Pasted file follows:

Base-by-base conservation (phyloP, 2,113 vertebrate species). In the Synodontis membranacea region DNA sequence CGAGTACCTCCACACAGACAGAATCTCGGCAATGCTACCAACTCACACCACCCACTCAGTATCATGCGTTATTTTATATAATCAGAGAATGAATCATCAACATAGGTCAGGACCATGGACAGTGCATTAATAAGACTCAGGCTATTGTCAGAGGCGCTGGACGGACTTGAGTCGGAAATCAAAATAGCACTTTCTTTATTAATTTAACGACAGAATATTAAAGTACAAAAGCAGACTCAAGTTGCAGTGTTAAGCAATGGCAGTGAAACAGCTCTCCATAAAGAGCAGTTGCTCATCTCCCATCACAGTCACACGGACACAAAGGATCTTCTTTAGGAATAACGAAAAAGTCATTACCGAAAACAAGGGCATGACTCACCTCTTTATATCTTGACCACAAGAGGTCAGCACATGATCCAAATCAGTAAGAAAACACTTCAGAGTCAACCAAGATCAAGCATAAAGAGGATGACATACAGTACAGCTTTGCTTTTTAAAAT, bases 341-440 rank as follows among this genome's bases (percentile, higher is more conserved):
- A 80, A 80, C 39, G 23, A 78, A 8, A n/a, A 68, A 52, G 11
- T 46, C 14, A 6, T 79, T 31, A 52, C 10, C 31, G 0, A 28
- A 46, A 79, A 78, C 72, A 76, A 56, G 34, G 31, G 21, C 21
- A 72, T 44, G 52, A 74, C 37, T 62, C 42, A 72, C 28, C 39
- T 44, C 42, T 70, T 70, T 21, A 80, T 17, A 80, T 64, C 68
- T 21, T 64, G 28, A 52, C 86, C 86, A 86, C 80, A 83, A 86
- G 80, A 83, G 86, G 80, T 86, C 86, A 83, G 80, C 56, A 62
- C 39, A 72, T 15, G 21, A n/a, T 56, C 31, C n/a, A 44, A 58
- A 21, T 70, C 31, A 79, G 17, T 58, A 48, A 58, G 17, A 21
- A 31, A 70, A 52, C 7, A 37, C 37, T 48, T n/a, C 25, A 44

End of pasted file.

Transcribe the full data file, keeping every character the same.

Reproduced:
Base-by-base conservation (phyloP, 2,113 vertebrate species). In the Synodontis membranacea region DNA sequence CGAGTACCTCCACACAGACAGAATCTCGGCAATGCTACCAACTCACACCACCCACTCAGTATCATGCGTTATTTTATATAATCAGAGAATGAATCATCAACATAGGTCAGGACCATGGACAGTGCATTAATAAGACTCAGGCTATTGTCAGAGGCGCTGGACGGACTTGAGTCGGAAATCAAAATAGCACTTTCTTTATTAATTTAACGACAGAATATTAAAGTACAAAAGCAGACTCAAGTTGCAGTGTTAAGCAATGGCAGTGAAACAGCTCTCCATAAAGAGCAGTTGCTCATCTCCCATCACAGTCACACGGACACAAAGGATCTTCTTTAGGAATAACGAAAAAGTCATTACCGAAAACAAGGGCATGACTCACCTCTTTATATCTTGACCACAAGAGGTCAGCACATGATCCAAATCAGTAAGAAAACACTTCAGAGTCAACCAAGATCAAGCATAAAGAGGATGACATACAGTACAGCTTTGCTTTTTAAAAT, bases 341-440 rank as follows among this genome's bases (percentile, higher is more conserved):
- A 80, A 80, C 39, G 23, A 78, A 8, A n/a, A 68, A 52, G 11
- T 46, C 14, A 6, T 79, T 31, A 52, C 10, C 31, G 0, A 28
- A 46, A 79, A 78, C 72, A 76, A 56, G 34, G 31, G 21, C 21
- A 72, T 44, G 52, A 74, C 37, T 62, C 42, A 72, C 28, C 39
- T 44, C 42, T 70, T 70, T 21, A 80, T 17, A 80, T 64, C 68
- T 21, T 64, G 28, A 52, C 86, C 86, A 86, C 80, A 83, A 86
- G 80, A 83, G 86, G 80, T 86, C 86, A 83, G 80, C 56, A 62
- C 39, A 72, T 15, G 21, A n/a, T 56, C 31, C n/a, A 44, A 58
- A 21, T 70, C 31, A 79, G 17, T 58, A 48, A 58, G 17, A 21
- A 31, A 70, A 52, C 7, A 37, C 37, T 48, T n/a, C 25, A 44